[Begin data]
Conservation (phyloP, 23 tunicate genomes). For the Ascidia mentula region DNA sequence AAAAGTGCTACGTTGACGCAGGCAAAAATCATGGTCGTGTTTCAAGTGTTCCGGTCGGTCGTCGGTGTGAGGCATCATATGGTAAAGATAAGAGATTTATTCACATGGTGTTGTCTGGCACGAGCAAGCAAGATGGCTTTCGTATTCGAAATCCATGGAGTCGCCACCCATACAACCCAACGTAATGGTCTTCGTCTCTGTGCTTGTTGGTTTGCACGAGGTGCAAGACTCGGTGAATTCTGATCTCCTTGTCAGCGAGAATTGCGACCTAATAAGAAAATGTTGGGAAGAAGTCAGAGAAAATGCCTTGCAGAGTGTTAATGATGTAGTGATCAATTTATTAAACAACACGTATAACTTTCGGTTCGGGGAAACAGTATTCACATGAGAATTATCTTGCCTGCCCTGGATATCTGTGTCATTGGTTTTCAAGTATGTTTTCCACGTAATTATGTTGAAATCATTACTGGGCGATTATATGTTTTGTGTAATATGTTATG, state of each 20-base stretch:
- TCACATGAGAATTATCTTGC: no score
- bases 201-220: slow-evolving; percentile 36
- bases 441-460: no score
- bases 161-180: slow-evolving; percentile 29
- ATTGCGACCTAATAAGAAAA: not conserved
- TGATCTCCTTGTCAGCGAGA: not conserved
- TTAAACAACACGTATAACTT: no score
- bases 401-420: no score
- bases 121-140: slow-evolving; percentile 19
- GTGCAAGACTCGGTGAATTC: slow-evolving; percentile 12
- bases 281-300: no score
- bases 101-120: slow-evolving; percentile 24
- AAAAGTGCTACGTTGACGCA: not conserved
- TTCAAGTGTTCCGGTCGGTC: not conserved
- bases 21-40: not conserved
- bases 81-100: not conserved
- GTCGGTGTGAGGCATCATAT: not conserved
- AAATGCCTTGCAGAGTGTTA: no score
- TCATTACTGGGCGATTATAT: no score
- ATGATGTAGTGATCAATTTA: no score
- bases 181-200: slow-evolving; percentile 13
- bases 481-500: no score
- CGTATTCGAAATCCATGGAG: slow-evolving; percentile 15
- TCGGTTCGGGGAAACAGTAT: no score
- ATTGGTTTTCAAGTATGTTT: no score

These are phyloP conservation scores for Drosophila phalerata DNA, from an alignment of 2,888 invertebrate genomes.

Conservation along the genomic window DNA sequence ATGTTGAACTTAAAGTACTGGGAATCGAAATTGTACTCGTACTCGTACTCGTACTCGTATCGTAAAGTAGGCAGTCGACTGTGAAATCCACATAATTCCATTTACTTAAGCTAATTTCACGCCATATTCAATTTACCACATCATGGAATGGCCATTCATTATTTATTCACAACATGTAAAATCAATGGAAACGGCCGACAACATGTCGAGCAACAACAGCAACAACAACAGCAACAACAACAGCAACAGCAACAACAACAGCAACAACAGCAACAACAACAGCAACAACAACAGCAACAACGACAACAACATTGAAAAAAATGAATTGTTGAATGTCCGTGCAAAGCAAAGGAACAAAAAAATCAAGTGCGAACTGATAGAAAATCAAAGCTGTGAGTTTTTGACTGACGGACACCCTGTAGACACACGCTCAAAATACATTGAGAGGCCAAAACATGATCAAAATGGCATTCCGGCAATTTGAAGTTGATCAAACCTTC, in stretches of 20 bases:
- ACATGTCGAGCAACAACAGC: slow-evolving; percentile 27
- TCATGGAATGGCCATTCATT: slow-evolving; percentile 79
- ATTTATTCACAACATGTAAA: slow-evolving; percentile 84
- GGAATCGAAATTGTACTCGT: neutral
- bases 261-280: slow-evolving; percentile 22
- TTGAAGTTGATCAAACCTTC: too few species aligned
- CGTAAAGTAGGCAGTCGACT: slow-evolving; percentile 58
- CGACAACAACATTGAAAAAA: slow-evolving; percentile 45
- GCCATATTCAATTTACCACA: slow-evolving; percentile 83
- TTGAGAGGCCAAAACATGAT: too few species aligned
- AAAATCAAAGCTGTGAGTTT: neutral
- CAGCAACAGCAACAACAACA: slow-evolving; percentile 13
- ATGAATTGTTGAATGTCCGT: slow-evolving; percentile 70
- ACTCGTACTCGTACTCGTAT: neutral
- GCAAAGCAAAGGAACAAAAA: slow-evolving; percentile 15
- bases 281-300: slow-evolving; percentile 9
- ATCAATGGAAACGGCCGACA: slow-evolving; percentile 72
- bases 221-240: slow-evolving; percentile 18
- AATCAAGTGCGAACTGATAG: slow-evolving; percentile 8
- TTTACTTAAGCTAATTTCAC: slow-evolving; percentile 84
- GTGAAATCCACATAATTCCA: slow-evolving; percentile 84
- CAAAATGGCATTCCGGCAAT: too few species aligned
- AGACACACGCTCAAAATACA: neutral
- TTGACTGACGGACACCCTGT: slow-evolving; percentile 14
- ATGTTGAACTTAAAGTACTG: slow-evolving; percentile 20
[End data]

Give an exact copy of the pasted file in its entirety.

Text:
Conservation (phyloP, 23 tunicate genomes). For the Ascidia mentula region DNA sequence AAAAGTGCTACGTTGACGCAGGCAAAAATCATGGTCGTGTTTCAAGTGTTCCGGTCGGTCGTCGGTGTGAGGCATCATATGGTAAAGATAAGAGATTTATTCACATGGTGTTGTCTGGCACGAGCAAGCAAGATGGCTTTCGTATTCGAAATCCATGGAGTCGCCACCCATACAACCCAACGTAATGGTCTTCGTCTCTGTGCTTGTTGGTTTGCACGAGGTGCAAGACTCGGTGAATTCTGATCTCCTTGTCAGCGAGAATTGCGACCTAATAAGAAAATGTTGGGAAGAAGTCAGAGAAAATGCCTTGCAGAGTGTTAATGATGTAGTGATCAATTTATTAAACAACACGTATAACTTTCGGTTCGGGGAAACAGTATTCACATGAGAATTATCTTGCCTGCCCTGGATATCTGTGTCATTGGTTTTCAAGTATGTTTTCCACGTAATTATGTTGAAATCATTACTGGGCGATTATATGTTTTGTGTAATATGTTATG, state of each 20-base stretch:
- TCACATGAGAATTATCTTGC: no score
- bases 201-220: slow-evolving; percentile 36
- bases 441-460: no score
- bases 161-180: slow-evolving; percentile 29
- ATTGCGACCTAATAAGAAAA: not conserved
- TGATCTCCTTGTCAGCGAGA: not conserved
- TTAAACAACACGTATAACTT: no score
- bases 401-420: no score
- bases 121-140: slow-evolving; percentile 19
- GTGCAAGACTCGGTGAATTC: slow-evolving; percentile 12
- bases 281-300: no score
- bases 101-120: slow-evolving; percentile 24
- AAAAGTGCTACGTTGACGCA: not conserved
- TTCAAGTGTTCCGGTCGGTC: not conserved
- bases 21-40: not conserved
- bases 81-100: not conserved
- GTCGGTGTGAGGCATCATAT: not conserved
- AAATGCCTTGCAGAGTGTTA: no score
- TCATTACTGGGCGATTATAT: no score
- ATGATGTAGTGATCAATTTA: no score
- bases 181-200: slow-evolving; percentile 13
- bases 481-500: no score
- CGTATTCGAAATCCATGGAG: slow-evolving; percentile 15
- TCGGTTCGGGGAAACAGTAT: no score
- ATTGGTTTTCAAGTATGTTT: no score

These are phyloP conservation scores for Drosophila phalerata DNA, from an alignment of 2,888 invertebrate genomes.

Conservation along the genomic window DNA sequence ATGTTGAACTTAAAGTACTGGGAATCGAAATTGTACTCGTACTCGTACTCGTACTCGTATCGTAAAGTAGGCAGTCGACTGTGAAATCCACATAATTCCATTTACTTAAGCTAATTTCACGCCATATTCAATTTACCACATCATGGAATGGCCATTCATTATTTATTCACAACATGTAAAATCAATGGAAACGGCCGACAACATGTCGAGCAACAACAGCAACAACAACAGCAACAACAACAGCAACAGCAACAACAACAGCAACAACAGCAACAACAACAGCAACAACAACAGCAACAACGACAACAACATTGAAAAAAATGAATTGTTGAATGTCCGTGCAAAGCAAAGGAACAAAAAAATCAAGTGCGAACTGATAGAAAATCAAAGCTGTGAGTTTTTGACTGACGGACACCCTGTAGACACACGCTCAAAATACATTGAGAGGCCAAAACATGATCAAAATGGCATTCCGGCAATTTGAAGTTGATCAAACCTTC, in stretches of 20 bases:
- ACATGTCGAGCAACAACAGC: slow-evolving; percentile 27
- TCATGGAATGGCCATTCATT: slow-evolving; percentile 79
- ATTTATTCACAACATGTAAA: slow-evolving; percentile 84
- GGAATCGAAATTGTACTCGT: neutral
- bases 261-280: slow-evolving; percentile 22
- TTGAAGTTGATCAAACCTTC: too few species aligned
- CGTAAAGTAGGCAGTCGACT: slow-evolving; percentile 58
- CGACAACAACATTGAAAAAA: slow-evolving; percentile 45
- GCCATATTCAATTTACCACA: slow-evolving; percentile 83
- TTGAGAGGCCAAAACATGAT: too few species aligned
- AAAATCAAAGCTGTGAGTTT: neutral
- CAGCAACAGCAACAACAACA: slow-evolving; percentile 13
- ATGAATTGTTGAATGTCCGT: slow-evolving; percentile 70
- ACTCGTACTCGTACTCGTAT: neutral
- GCAAAGCAAAGGAACAAAAA: slow-evolving; percentile 15
- bases 281-300: slow-evolving; percentile 9
- ATCAATGGAAACGGCCGACA: slow-evolving; percentile 72
- bases 221-240: slow-evolving; percentile 18
- AATCAAGTGCGAACTGATAG: slow-evolving; percentile 8
- TTTACTTAAGCTAATTTCAC: slow-evolving; percentile 84
- GTGAAATCCACATAATTCCA: slow-evolving; percentile 84
- CAAAATGGCATTCCGGCAAT: too few species aligned
- AGACACACGCTCAAAATACA: neutral
- TTGACTGACGGACACCCTGT: slow-evolving; percentile 14
- ATGTTGAACTTAAAGTACTG: slow-evolving; percentile 20